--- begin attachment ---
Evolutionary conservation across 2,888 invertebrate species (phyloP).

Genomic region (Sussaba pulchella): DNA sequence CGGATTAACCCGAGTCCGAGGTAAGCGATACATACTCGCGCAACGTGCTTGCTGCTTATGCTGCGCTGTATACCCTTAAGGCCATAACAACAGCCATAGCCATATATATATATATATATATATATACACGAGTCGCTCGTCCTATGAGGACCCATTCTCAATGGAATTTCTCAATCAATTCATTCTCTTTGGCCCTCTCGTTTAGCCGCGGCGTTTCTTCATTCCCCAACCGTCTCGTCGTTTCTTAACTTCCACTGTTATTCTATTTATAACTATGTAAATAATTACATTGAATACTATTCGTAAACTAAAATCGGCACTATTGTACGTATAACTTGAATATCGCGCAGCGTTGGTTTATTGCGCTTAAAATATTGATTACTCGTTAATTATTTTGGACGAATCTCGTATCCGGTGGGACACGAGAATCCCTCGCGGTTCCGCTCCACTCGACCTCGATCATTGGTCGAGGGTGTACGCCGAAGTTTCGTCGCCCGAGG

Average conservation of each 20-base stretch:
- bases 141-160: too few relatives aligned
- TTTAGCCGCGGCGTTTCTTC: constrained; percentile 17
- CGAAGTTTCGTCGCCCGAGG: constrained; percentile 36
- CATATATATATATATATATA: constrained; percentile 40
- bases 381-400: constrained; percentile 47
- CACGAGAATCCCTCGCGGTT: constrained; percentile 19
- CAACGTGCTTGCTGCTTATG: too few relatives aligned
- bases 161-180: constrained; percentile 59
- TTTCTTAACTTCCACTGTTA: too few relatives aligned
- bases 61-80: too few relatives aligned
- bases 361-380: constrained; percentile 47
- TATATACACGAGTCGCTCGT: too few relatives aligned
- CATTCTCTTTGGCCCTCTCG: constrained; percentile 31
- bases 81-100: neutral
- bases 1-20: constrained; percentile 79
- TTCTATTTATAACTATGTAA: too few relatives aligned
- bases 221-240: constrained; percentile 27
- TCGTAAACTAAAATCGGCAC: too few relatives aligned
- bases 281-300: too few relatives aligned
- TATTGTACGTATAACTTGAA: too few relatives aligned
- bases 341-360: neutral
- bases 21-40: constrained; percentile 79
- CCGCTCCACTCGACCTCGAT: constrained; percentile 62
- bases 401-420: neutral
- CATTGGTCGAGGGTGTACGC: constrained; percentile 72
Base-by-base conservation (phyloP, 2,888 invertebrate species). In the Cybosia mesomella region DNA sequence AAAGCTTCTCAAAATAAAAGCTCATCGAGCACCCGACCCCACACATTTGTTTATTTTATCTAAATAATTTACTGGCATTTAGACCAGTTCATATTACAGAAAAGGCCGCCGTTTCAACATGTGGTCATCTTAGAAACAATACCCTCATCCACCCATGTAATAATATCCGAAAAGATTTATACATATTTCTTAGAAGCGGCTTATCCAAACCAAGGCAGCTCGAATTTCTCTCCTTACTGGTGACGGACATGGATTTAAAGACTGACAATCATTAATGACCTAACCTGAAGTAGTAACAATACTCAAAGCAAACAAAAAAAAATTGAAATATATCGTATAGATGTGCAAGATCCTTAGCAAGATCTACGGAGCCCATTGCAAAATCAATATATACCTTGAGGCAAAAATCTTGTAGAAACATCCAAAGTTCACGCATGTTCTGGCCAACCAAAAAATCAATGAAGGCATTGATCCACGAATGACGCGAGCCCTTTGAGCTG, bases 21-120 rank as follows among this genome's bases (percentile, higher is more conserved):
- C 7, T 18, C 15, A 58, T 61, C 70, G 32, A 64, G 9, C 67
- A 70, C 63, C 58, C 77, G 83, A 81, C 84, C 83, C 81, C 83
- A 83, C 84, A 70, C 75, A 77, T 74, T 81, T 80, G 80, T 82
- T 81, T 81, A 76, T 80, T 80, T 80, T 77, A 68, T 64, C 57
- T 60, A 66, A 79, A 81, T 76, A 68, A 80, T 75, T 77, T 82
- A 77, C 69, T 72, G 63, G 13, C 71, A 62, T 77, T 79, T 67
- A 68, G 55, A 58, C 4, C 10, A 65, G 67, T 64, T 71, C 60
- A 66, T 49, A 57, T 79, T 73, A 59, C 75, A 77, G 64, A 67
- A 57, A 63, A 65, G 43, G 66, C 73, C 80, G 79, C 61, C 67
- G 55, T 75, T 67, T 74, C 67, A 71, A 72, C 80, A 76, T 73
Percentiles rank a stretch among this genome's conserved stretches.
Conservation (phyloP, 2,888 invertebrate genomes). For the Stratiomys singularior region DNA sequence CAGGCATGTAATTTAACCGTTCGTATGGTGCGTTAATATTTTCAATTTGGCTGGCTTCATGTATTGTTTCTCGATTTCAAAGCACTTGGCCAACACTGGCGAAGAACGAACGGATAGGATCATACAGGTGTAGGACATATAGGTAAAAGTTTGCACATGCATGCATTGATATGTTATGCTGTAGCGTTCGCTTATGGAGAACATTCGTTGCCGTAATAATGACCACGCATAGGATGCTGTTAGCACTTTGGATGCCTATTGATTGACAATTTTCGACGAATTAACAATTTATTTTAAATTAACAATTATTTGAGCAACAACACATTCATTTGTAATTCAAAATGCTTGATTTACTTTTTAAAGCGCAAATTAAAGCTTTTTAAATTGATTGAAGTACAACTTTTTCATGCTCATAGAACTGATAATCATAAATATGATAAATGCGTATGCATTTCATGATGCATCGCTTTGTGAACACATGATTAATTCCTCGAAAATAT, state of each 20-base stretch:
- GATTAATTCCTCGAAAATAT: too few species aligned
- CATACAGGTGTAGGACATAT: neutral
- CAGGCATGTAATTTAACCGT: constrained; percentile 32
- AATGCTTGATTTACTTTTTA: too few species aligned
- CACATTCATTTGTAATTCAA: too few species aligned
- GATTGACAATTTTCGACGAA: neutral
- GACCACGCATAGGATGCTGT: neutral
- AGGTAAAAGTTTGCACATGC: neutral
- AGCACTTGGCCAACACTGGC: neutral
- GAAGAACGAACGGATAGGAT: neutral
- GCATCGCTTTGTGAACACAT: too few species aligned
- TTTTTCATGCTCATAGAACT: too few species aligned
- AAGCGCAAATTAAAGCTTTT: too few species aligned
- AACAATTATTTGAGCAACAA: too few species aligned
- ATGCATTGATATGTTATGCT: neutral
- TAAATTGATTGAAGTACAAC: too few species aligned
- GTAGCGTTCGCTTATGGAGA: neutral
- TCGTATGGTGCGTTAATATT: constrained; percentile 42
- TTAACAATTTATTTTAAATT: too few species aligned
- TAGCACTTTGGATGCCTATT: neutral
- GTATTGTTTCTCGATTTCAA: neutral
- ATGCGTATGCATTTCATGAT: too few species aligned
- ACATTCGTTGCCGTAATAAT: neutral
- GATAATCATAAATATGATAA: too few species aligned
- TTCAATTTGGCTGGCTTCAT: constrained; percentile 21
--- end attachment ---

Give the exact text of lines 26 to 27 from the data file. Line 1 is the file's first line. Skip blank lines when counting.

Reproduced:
- CCGCTCCACTCGACCTCGAT: constrained; percentile 62
- bases 401-420: neutral